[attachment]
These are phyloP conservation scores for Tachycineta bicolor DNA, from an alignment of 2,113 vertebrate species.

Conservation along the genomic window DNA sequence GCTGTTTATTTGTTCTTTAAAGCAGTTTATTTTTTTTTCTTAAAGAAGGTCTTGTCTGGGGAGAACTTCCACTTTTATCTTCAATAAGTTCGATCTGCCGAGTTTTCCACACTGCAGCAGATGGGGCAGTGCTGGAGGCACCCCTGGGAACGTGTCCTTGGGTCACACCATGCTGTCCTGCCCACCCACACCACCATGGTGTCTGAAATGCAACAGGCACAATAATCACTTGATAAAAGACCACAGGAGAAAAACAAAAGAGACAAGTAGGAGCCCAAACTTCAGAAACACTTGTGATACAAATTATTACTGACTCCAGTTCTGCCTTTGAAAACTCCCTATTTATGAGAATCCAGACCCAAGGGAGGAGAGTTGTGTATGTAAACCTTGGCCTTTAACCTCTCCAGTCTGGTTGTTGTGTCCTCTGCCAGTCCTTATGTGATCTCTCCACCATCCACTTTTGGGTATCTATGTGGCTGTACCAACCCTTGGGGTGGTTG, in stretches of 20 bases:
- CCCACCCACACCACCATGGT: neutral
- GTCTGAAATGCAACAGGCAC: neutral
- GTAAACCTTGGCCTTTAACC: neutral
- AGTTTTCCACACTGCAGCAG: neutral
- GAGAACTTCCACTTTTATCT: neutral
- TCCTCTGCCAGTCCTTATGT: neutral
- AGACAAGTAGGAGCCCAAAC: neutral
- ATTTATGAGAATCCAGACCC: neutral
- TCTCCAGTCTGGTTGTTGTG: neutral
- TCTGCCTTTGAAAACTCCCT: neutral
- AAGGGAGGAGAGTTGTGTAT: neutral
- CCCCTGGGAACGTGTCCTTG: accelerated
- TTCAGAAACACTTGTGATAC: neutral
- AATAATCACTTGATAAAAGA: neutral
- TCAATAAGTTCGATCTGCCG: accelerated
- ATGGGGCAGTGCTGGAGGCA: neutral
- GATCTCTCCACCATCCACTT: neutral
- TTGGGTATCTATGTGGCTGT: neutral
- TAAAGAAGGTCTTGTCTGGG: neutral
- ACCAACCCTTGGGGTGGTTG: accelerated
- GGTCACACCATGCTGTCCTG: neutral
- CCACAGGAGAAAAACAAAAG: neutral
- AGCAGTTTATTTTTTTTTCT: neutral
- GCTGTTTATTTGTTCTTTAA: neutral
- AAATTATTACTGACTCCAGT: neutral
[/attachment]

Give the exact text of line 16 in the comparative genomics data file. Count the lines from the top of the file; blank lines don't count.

- AATAATCACTTGATAAAAGA: neutral